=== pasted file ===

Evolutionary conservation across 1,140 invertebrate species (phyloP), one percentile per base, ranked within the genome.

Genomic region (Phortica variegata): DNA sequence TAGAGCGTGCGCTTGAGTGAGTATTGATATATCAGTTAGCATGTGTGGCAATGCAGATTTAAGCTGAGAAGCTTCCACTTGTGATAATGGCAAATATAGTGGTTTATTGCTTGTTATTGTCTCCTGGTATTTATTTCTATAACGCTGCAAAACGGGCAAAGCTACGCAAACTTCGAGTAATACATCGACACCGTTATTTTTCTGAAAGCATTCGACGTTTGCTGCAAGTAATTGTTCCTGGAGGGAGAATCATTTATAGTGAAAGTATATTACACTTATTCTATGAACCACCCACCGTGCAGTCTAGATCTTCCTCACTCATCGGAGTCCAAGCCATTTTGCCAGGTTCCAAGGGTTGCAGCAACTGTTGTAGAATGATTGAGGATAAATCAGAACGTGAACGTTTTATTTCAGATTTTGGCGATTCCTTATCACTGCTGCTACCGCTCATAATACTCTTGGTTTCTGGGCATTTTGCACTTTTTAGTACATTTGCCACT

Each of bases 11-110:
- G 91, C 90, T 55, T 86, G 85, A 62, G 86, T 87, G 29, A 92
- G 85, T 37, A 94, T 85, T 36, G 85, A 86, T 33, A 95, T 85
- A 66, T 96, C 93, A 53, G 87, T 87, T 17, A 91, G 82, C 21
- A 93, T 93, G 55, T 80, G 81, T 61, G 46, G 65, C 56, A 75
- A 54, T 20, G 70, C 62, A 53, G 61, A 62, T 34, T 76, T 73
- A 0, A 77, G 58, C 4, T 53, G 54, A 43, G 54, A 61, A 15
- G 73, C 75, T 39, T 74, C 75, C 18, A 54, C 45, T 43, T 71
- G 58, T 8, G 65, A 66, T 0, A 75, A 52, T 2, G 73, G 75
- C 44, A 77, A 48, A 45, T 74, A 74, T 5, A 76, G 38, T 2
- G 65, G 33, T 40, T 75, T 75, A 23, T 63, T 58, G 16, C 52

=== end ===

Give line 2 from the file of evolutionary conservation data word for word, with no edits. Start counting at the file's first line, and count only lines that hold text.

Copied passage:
Genomic region (Phortica variegata): DNA sequence TAGAGCGTGCGCTTGAGTGAGTATTGATATATCAGTTAGCATGTGTGGCAATGCAGATTTAAGCTGAGAAGCTTCCACTTGTGATAATGGCAAATATAGTGGTTTATTGCTTGTTATTGTCTCCTGGTATTTATTTCTATAACGCTGCAAAACGGGCAAAGCTACGCAAACTTCGAGTAATACATCGACACCGTTATTTTTCTGAAAGCATTCGACGTTTGCTGCAAGTAATTGTTCCTGGAGGGAGAATCATTTATAGTGAAAGTATATTACACTTATTCTATGAACCACCCACCGTGCAGTCTAGATCTTCCTCACTCATCGGAGTCCAAGCCATTTTGCCAGGTTCCAAGGGTTGCAGCAACTGTTGTAGAATGATTGAGGATAAATCAGAACGTGAACGTTTTATTTCAGATTTTGGCGATTCCTTATCACTGCTGCTACCGCTCATAATACTCTTGGTTTCTGGGCATTTTGCACTTTTTAGTACATTTGCCACT